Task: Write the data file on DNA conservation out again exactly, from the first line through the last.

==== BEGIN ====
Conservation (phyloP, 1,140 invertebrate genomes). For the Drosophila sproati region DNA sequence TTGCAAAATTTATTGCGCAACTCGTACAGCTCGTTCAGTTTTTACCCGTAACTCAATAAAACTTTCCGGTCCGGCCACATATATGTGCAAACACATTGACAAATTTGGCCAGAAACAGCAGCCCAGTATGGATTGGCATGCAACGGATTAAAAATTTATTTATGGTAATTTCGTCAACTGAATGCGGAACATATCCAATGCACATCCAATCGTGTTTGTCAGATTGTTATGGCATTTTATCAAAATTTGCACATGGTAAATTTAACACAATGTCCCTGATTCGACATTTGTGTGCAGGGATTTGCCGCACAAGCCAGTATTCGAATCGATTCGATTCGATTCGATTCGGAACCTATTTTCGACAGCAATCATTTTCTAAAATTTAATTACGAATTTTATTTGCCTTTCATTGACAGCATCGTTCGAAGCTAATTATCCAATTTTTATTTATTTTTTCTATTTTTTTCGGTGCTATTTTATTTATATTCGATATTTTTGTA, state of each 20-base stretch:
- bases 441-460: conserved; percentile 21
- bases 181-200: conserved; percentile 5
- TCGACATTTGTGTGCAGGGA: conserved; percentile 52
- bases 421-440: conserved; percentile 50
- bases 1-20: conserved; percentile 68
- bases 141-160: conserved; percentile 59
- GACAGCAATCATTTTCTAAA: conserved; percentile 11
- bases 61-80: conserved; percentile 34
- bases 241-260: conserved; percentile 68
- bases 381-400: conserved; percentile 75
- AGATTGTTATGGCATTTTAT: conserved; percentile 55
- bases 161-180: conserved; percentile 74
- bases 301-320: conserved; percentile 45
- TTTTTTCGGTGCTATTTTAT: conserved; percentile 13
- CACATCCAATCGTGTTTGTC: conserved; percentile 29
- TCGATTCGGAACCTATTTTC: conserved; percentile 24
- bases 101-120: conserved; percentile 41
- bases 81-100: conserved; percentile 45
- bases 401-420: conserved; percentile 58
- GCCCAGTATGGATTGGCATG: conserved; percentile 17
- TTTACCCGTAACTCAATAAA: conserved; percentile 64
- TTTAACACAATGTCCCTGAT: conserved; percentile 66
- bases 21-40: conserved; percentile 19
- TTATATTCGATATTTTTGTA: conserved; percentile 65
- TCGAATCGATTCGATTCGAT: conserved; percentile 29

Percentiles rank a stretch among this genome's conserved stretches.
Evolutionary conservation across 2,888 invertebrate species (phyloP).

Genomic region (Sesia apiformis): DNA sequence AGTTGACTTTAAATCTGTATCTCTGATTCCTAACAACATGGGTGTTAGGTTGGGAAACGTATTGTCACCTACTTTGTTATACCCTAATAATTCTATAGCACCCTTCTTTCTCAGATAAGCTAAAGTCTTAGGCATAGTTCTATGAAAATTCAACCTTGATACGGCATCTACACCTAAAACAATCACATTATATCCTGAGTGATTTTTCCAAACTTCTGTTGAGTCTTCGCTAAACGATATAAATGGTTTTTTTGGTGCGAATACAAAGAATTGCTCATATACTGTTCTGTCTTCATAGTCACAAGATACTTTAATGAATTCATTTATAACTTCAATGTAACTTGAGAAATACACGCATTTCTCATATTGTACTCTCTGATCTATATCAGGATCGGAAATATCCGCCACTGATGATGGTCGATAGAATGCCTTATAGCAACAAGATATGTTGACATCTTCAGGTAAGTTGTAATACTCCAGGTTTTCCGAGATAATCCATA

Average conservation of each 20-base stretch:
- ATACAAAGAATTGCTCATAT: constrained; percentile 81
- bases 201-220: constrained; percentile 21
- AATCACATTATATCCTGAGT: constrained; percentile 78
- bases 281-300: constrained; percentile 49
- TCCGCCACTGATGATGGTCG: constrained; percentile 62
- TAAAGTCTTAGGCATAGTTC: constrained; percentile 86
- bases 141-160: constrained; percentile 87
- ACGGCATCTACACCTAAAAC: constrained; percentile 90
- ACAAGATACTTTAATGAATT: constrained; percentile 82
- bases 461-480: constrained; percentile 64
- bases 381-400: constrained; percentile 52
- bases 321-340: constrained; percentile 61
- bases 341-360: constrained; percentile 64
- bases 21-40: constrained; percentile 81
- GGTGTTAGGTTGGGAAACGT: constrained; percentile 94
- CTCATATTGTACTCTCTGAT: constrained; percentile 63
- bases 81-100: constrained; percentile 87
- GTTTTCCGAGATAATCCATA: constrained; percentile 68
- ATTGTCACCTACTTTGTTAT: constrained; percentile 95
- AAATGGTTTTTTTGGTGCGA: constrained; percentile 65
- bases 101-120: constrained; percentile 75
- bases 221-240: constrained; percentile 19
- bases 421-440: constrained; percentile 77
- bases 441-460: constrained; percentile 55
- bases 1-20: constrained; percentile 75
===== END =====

Conservation (phyloP, 1,140 invertebrate genomes). For the Drosophila sproati region DNA sequence TTGCAAAATTTATTGCGCAACTCGTACAGCTCGTTCAGTTTTTACCCGTAACTCAATAAAACTTTCCGGTCCGGCCACATATATGTGCAAACACATTGACAAATTTGGCCAGAAACAGCAGCCCAGTATGGATTGGCATGCAACGGATTAAAAATTTATTTATGGTAATTTCGTCAACTGAATGCGGAACATATCCAATGCACATCCAATCGTGTTTGTCAGATTGTTATGGCATTTTATCAAAATTTGCACATGGTAAATTTAACACAATGTCCCTGATTCGACATTTGTGTGCAGGGATTTGCCGCACAAGCCAGTATTCGAATCGATTCGATTCGATTCGATTCGGAACCTATTTTCGACAGCAATCATTTTCTAAAATTTAATTACGAATTTTATTTGCCTTTCATTGACAGCATCGTTCGAAGCTAATTATCCAATTTTTATTTATTTTTTCTATTTTTTTCGGTGCTATTTTATTTATATTCGATATTTTTGTA, state of each 20-base stretch:
- bases 441-460: conserved; percentile 21
- bases 181-200: conserved; percentile 5
- TCGACATTTGTGTGCAGGGA: conserved; percentile 52
- bases 421-440: conserved; percentile 50
- bases 1-20: conserved; percentile 68
- bases 141-160: conserved; percentile 59
- GACAGCAATCATTTTCTAAA: conserved; percentile 11
- bases 61-80: conserved; percentile 34
- bases 241-260: conserved; percentile 68
- bases 381-400: conserved; percentile 75
- AGATTGTTATGGCATTTTAT: conserved; percentile 55
- bases 161-180: conserved; percentile 74
- bases 301-320: conserved; percentile 45
- TTTTTTCGGTGCTATTTTAT: conserved; percentile 13
- CACATCCAATCGTGTTTGTC: conserved; percentile 29
- TCGATTCGGAACCTATTTTC: conserved; percentile 24
- bases 101-120: conserved; percentile 41
- bases 81-100: conserved; percentile 45
- bases 401-420: conserved; percentile 58
- GCCCAGTATGGATTGGCATG: conserved; percentile 17
- TTTACCCGTAACTCAATAAA: conserved; percentile 64
- TTTAACACAATGTCCCTGAT: conserved; percentile 66
- bases 21-40: conserved; percentile 19
- TTATATTCGATATTTTTGTA: conserved; percentile 65
- TCGAATCGATTCGATTCGAT: conserved; percentile 29

Percentiles rank a stretch among this genome's conserved stretches.
Evolutionary conservation across 2,888 invertebrate species (phyloP).

Genomic region (Sesia apiformis): DNA sequence AGTTGACTTTAAATCTGTATCTCTGATTCCTAACAACATGGGTGTTAGGTTGGGAAACGTATTGTCACCTACTTTGTTATACCCTAATAATTCTATAGCACCCTTCTTTCTCAGATAAGCTAAAGTCTTAGGCATAGTTCTATGAAAATTCAACCTTGATACGGCATCTACACCTAAAACAATCACATTATATCCTGAGTGATTTTTCCAAACTTCTGTTGAGTCTTCGCTAAACGATATAAATGGTTTTTTTGGTGCGAATACAAAGAATTGCTCATATACTGTTCTGTCTTCATAGTCACAAGATACTTTAATGAATTCATTTATAACTTCAATGTAACTTGAGAAATACACGCATTTCTCATATTGTACTCTCTGATCTATATCAGGATCGGAAATATCCGCCACTGATGATGGTCGATAGAATGCCTTATAGCAACAAGATATGTTGACATCTTCAGGTAAGTTGTAATACTCCAGGTTTTCCGAGATAATCCATA

Average conservation of each 20-base stretch:
- ATACAAAGAATTGCTCATAT: constrained; percentile 81
- bases 201-220: constrained; percentile 21
- AATCACATTATATCCTGAGT: constrained; percentile 78
- bases 281-300: constrained; percentile 49
- TCCGCCACTGATGATGGTCG: constrained; percentile 62
- TAAAGTCTTAGGCATAGTTC: constrained; percentile 86
- bases 141-160: constrained; percentile 87
- ACGGCATCTACACCTAAAAC: constrained; percentile 90
- ACAAGATACTTTAATGAATT: constrained; percentile 82
- bases 461-480: constrained; percentile 64
- bases 381-400: constrained; percentile 52
- bases 321-340: constrained; percentile 61
- bases 341-360: constrained; percentile 64
- bases 21-40: constrained; percentile 81
- GGTGTTAGGTTGGGAAACGT: constrained; percentile 94
- CTCATATTGTACTCTCTGAT: constrained; percentile 63
- bases 81-100: constrained; percentile 87
- GTTTTCCGAGATAATCCATA: constrained; percentile 68
- ATTGTCACCTACTTTGTTAT: constrained; percentile 95
- AAATGGTTTTTTTGGTGCGA: constrained; percentile 65
- bases 101-120: constrained; percentile 75
- bases 221-240: constrained; percentile 19
- bases 421-440: constrained; percentile 77
- bases 441-460: constrained; percentile 55
- bases 1-20: constrained; percentile 75